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  •  Logo of the Korean Peninsula Affairs Center (A seven petal lotus-like green flower)

    About KPAC

    The Korean Peninsula Affairs Center (KPAC) is an interdisciplinary research center within the Maxwell School’s Moynihan Institute of Global Affairs. KPAC, with support from the Pacific Century Institute, is committed to studying and addressing contemporary issues of public policy and governance affecting the Korean Peninsula. Through its global network of scholars and practitioners, KPAC encourages public discourse and enhances knowledge by hosting conferences, publishing relevant research, and educating undergraduate and graduate students through Korea-focused courses and academic exchanges. KPAC’s research reflects the diverse interests of its affiliated faculty, research fellows, and graduate students. Among these interests are public diplomacy, local and national government administration, foreign policy, economic policy, the environment, conflict resolution, North-South relations, and science engagement. KPAC aims to develop conversation, cooperation, and understanding regarding North and South Korea.

    Contact KPAC with questions, comments, or suggestions at KPAC@maxwell.syr.edu 

     

  • KPAC News

    Terry Lautz Lecture

    October 25, 2011
    Saving the World: The Role of Students in the U.S. Foreign Missionary Movement 

     

    Catherine Bertini Lecture

    November 29, 2011
    Twenty Years of Food Aid History of WFP with DPRK from 1991 to 2011.

     

    Opening Reception

    Opening Reception Hendricks Chapel Noble Room 9/7/2011 5:30:00 PM Join us in marking the opening of The Korea Society's exhibit, "Missionary Photography in Korea: Encountering the West through Christianity." Remarks by Fred Carriere and Stuart Thorson. Refreshments will be served.

     

    Missionary Photography in Korea: Encountering the West through Christianity

    Missionary Photography in Korea: Encountering the West through Christianity Hendricks Chapel Noble Room 9/2/2011 8:00:00 AM Exhibit organized by The Korea Society in conjunction with the Korean Peninsula Affairs Center.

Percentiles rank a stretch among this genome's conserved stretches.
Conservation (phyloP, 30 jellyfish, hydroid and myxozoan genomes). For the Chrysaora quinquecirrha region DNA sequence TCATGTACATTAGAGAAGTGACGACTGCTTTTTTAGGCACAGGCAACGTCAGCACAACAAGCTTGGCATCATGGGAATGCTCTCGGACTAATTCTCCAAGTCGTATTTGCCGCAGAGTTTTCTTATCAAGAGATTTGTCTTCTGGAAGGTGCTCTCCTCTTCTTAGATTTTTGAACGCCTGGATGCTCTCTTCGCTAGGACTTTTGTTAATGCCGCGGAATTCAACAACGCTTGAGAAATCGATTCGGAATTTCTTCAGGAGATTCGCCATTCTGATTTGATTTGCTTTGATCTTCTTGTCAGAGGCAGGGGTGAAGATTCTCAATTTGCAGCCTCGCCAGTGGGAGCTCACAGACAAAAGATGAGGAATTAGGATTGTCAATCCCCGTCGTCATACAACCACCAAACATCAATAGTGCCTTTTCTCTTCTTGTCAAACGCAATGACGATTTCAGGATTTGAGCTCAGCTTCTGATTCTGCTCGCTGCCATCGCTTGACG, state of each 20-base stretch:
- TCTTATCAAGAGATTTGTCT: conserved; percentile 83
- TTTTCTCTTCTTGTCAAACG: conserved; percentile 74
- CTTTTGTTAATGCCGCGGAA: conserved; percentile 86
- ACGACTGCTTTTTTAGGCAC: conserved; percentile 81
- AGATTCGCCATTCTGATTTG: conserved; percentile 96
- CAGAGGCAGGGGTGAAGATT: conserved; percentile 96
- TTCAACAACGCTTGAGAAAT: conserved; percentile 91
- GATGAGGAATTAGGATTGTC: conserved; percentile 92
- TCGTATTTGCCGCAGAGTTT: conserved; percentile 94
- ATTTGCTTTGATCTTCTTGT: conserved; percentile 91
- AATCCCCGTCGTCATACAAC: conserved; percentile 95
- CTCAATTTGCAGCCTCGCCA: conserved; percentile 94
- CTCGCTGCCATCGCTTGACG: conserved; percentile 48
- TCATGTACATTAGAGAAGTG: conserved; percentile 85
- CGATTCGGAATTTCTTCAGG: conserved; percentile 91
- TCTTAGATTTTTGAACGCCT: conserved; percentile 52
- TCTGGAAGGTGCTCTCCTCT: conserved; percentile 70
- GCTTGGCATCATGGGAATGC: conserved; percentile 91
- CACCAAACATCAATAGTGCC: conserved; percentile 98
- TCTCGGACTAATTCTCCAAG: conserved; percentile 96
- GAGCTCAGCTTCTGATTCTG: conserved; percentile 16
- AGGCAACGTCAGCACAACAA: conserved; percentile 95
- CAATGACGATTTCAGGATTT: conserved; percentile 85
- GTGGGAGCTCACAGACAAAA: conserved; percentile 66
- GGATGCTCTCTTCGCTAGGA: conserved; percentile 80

• More about KPAC

  • Han Pyo Wook (center), Choi Chungmin (right) and Kim Kapsoon (left) 1939.The political division on the Korean Peninsula reflects some of the last visible remnants of last century’s Cold War. The recent death of North Korea’s leader, Kim Jong Il, has again focused U.S. media attention on the security implications of this division. Both South Korea and the U.S. will hold elections to select their leaders in 2012. The significance of these events for all three countries is without question. In this regard, KPAC is pleased to have active programs involving both the South and the North. My expectation is that through open academic study, analysis, exchange, and discussion, KPAC can help to bring about greater awareness, understanding, and appreciation of one of the most historically rich, culturally engaging, and politically significant places on earth—the Korean Peninsula. I urge you to join us in this exploration!

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    • Due to public health concerns around COVID-19, all in-person public events are postponed or canceled until further notice.

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Moynihan Korean Peninsula Affairs Center
346 Eggers Hall
Syracuse, NY 13244-1090
Phone: +1.315.443.6198